The Patient Safety Situation at Al Noor Hospitals Group

Introduction

Patient safety is a major component and objective of health care quality in the world. In the recent past, many health care organizations across the world have made patient safety a central tenet of their activities. In this process, the organizations are keen on ensuring a clear understanding of what patient safety involves. As such, to understand and implement activities towards healthcare improvement, it is important to understand the principles, attitudes, and standards that are specific to an organization. Besides, it is crucial to recognize the attitudes and behaviors that influence patient safety.

Patient safety is a term that is used to refer to the lack of avertable impairment to a sick person during health care practices (WHO, 2008). The definition indicates the group of efforts and actions that health facilities and healthcare providers undertake to avoid patient harm during the process of providing health care. In this case, patient safety concerns arise due to medical errors that cannot be pinned down on a simple factor. For example, a study on the National Health Service (NHS) hospitals in Britain found that medical errors resulted from poor communication between professional providers, poor medical records, misdiagnosis by inexperienced clinicians, lack of adequate evaluate before discharging patients from hospitals, and insufficient input by consultant physicians in the daily care of patients.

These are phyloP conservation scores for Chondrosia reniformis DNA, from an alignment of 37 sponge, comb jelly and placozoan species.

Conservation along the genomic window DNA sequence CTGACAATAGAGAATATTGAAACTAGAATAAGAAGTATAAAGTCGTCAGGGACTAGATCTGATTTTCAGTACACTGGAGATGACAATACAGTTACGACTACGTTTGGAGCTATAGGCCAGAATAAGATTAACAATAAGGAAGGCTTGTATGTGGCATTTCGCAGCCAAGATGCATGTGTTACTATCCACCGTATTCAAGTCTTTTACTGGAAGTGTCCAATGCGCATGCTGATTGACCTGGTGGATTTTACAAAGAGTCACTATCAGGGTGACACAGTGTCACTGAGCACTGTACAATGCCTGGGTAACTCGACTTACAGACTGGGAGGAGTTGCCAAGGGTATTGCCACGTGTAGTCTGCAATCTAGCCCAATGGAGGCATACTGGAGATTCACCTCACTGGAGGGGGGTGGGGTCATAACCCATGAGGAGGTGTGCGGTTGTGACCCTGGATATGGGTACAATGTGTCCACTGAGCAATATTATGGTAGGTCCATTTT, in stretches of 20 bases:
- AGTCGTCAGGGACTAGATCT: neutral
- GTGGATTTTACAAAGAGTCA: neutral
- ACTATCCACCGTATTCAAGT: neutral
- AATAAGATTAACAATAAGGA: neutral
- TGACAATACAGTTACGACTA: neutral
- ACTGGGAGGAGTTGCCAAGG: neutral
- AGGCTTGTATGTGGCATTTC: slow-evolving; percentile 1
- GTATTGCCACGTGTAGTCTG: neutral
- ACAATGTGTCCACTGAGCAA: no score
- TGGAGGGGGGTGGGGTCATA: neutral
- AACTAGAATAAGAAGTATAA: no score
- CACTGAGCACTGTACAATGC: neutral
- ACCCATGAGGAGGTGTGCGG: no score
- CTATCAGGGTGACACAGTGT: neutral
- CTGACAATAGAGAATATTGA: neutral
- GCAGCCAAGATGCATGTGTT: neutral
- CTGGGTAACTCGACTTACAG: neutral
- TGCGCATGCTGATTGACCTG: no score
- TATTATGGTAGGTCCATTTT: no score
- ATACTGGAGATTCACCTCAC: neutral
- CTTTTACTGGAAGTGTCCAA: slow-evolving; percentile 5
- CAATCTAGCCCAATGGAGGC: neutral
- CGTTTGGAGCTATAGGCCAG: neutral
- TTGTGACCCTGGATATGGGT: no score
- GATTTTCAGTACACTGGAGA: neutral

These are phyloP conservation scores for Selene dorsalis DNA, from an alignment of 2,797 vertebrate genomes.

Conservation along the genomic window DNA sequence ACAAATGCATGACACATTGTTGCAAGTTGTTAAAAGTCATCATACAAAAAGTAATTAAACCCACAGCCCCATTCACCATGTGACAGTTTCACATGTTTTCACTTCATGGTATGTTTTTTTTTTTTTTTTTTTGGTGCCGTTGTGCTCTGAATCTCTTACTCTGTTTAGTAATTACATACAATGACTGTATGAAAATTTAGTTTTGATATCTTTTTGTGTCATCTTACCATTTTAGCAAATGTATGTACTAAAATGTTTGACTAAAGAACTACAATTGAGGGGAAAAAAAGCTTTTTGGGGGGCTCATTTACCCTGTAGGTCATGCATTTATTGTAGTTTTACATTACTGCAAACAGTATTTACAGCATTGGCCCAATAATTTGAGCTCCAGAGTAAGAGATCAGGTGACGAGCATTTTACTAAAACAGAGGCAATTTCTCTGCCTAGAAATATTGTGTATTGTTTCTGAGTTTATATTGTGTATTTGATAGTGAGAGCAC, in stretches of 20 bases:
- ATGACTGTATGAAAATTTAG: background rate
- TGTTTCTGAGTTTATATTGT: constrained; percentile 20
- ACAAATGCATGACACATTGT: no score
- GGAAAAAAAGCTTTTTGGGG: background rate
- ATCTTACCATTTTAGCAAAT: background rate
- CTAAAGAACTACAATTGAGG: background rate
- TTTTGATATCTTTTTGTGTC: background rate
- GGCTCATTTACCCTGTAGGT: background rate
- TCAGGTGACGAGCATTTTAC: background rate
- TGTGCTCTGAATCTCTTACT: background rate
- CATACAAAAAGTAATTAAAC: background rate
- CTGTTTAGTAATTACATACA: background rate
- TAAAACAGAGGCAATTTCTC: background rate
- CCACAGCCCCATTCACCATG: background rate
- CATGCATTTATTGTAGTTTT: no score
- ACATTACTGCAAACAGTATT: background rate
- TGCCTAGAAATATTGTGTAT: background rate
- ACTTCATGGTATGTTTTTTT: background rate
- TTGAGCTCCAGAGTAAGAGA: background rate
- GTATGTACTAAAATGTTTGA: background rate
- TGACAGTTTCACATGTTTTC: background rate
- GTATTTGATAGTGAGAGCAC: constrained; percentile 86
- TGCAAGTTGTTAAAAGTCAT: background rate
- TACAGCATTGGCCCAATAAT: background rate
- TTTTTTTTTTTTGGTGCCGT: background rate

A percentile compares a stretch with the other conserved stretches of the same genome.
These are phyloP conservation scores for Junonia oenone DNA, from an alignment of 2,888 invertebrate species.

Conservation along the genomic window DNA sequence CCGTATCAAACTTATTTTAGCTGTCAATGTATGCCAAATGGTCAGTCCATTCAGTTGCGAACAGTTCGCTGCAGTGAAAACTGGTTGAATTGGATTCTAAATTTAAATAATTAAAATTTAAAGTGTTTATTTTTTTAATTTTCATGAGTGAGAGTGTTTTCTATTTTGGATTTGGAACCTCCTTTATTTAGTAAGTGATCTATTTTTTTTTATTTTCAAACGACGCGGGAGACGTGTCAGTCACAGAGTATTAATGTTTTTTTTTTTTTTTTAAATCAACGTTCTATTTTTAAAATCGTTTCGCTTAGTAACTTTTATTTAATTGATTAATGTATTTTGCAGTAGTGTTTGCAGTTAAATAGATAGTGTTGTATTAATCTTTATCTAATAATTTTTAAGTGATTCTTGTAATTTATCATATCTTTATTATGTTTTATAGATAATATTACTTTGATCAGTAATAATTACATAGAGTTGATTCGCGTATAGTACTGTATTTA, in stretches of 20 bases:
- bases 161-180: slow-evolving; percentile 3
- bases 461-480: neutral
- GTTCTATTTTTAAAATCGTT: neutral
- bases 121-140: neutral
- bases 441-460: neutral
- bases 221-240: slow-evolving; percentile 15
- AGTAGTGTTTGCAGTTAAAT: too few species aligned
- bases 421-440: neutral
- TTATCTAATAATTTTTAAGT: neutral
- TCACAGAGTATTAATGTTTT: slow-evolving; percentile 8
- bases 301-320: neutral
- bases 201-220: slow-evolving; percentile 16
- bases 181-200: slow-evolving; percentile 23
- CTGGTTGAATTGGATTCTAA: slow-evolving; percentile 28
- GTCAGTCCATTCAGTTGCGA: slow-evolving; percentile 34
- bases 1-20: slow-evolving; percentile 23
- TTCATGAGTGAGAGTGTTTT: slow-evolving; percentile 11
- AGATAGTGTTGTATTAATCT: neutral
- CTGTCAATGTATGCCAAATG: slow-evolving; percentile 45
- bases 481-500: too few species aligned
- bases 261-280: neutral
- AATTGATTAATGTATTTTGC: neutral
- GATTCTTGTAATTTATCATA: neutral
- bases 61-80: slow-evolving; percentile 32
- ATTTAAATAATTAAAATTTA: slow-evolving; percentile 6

On the other hand, the World Health Organization (2008) identifies the patient safety issues according to the level of country development as represented in the table below:

Patient Safety Concerns
Developing Countries Countries in Transition Developed Countries
Counterfeit and substandard drugs Inadequate competencies and skills Lack of communication and coordination
Inadequate competence and skills Lack of appropriate knowledge and knowledge transfer Latent organizational failures
Maternal and newborn care Lack of communication and coordination Poor safety culture and blame oriented processes
Healthcare associated infections Health care-associated infections Adverse events due to drugs and medication errors
Unsafe injection practices Maternal and newborn care Inadequate safety indicators